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Showing Up As the Best Version of Yourself at Work (Podcast)

Leadership lessons come from both successes and errors

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When Patrick Byrne, MD, MBA, arrived in 2020 to chair Cleveland Clinic’s Head and Neck Institute, his extensive portfolio of leadership experiences from The Johns Hopkins Hospital included development of a new ambulatory surgery center.

“I was asked to lead the effort to stand it up and develop a strategy to move it … out of the main campus and into the region,” says Dr. Byrne. “That was super interesting. Very humbling, to be honest. I learned a lot, including through taking some lumps, but that was a great experience to dive into that specific domain.”

Among the lessons: “People don’t get excited and jump out of bed for spreadsheets,” he says. “I can geek out on some operations details that I think are really interesting and cool, but not a lot of others share that.”

More importantly, Dr. Byrne that this role offered a laboratory, of sorts, for creating a culture. He cited a general tendency for staffs of main-campus operating rooms across the nation to be disgruntled by their physical environments.

“We thought, well, what if we could create an amazing place where, from the moment you walked in, the surgeons loved it, and the patients did, and all the nurses? How the heck do you do that? It was a fun experiment to try to figure out if you could design for that.”

The project was a success; the new ASC serves more than 100 surgeons in adult and pediatric specialties.

“It was really one of my great experiences in life, and I love everybody on that team still so much,” says Dr. Byrne. “We’re still friends. And I did hear from countless surgeons in that first year we opened like, ‘Wow, it’s different here.’ To me, that was more than the numbers and cents. That was the sign of success.”

Dr. Byrne, a facial plastic and reconstructive surgeon, specializes in complex reconstructive surgery of the face, head and neck, including microsurgical reconstruction. He recently spoke with Brian Bolwell, MD, for the podcast “Beyond Leadership.”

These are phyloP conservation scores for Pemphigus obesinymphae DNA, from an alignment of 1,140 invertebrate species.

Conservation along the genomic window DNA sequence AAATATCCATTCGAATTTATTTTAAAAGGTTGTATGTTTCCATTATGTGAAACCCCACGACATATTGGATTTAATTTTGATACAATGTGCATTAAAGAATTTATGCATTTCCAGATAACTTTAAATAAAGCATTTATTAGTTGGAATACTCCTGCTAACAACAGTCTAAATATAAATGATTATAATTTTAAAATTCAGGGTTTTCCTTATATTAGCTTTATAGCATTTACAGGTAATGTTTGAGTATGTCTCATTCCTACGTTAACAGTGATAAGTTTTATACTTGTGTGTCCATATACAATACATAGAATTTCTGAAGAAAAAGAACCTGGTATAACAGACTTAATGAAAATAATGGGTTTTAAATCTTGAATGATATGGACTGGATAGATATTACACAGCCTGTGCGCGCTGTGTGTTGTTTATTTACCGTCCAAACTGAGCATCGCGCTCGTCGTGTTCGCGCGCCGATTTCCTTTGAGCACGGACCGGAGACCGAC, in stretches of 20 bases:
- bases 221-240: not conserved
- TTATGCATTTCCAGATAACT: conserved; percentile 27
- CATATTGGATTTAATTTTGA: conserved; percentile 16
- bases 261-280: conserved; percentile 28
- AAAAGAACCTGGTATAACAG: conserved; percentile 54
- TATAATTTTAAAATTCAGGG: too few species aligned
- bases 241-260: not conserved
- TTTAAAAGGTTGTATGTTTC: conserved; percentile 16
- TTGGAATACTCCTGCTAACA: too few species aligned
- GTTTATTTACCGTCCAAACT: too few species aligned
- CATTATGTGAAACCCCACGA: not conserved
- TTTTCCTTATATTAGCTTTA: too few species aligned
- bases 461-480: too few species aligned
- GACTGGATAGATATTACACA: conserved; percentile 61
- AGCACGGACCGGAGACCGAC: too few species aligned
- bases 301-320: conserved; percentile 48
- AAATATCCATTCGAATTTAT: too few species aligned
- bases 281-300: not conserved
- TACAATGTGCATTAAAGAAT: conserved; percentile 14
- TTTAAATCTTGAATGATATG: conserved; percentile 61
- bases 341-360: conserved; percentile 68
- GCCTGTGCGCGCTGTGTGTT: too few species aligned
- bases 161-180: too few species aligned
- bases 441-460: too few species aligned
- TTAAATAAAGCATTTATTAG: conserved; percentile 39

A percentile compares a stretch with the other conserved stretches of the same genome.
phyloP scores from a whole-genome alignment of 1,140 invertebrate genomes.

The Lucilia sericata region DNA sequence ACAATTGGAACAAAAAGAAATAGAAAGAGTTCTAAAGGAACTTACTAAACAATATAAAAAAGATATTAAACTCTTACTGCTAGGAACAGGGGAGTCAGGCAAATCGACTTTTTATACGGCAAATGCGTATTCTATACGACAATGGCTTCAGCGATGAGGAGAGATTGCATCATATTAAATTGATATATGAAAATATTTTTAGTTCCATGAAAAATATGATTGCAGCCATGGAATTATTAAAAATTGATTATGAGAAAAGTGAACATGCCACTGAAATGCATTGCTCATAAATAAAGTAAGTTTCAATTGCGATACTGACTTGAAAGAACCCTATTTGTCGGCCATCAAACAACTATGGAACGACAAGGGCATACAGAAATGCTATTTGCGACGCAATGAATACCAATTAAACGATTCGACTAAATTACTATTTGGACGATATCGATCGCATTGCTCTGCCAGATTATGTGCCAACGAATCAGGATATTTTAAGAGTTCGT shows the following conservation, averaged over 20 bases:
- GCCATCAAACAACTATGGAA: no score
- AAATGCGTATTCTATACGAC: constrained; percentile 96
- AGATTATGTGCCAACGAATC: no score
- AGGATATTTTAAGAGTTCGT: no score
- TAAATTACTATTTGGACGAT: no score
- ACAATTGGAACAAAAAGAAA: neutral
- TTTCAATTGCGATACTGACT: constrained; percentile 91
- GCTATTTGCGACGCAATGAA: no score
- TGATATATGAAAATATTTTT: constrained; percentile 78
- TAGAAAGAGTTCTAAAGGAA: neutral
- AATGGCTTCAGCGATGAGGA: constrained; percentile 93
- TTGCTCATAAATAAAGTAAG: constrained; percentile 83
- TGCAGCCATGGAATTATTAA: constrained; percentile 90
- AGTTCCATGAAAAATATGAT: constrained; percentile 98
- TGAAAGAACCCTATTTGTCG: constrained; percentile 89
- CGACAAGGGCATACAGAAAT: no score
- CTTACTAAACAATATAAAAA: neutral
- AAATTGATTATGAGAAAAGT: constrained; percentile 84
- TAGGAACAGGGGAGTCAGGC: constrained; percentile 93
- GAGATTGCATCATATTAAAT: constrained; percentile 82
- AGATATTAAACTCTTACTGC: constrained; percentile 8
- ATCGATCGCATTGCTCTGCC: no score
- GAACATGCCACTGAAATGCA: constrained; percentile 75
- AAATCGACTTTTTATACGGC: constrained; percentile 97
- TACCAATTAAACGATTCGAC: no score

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Podcast excerpt

Dr. Bolwell: There’s a study that Steve Covey quotes in The Speed of Trust. What separates high performing organizations from those that aren’t as high performing (is) how you treat your fellow human beings. If you treat the people around you with respect and dignity and curiosity about what they’re thinking, that elevates culture. And it just is a winning formula.

Dr. Byrne: In facial plastic surgery practice, you’ve got a lot of different types of patients. Occasionally, you’ll have someone who is just going to be challenging. Maybe you met them before, and you see the name on the schedule. It took me a few years to figure out how best to manage difficult people in my practice. Somebody I heard once talked about how instead of being your true self (because maybe your true self that day is a grumpy person) be your best self and inhabit that space.

I started experimenting with talking to myself as I enter the room, and reminding myself, “I’m going to love this person no matter what they say.” I use the word “love” and I’m open about it. It’s always our reaction to the other person that causes distrust and lack of respect. It’s not the other person. By inhabiting that space of, “I’m going to be there to show compassion. I’m going to let them know it,” it just makes life better. I find that it’s like a switch that I think we can turn on with others, and remind ourselves that it’s not about me, it’s about them. How can I support and love this person? Hopefully, that’s a little contagious.

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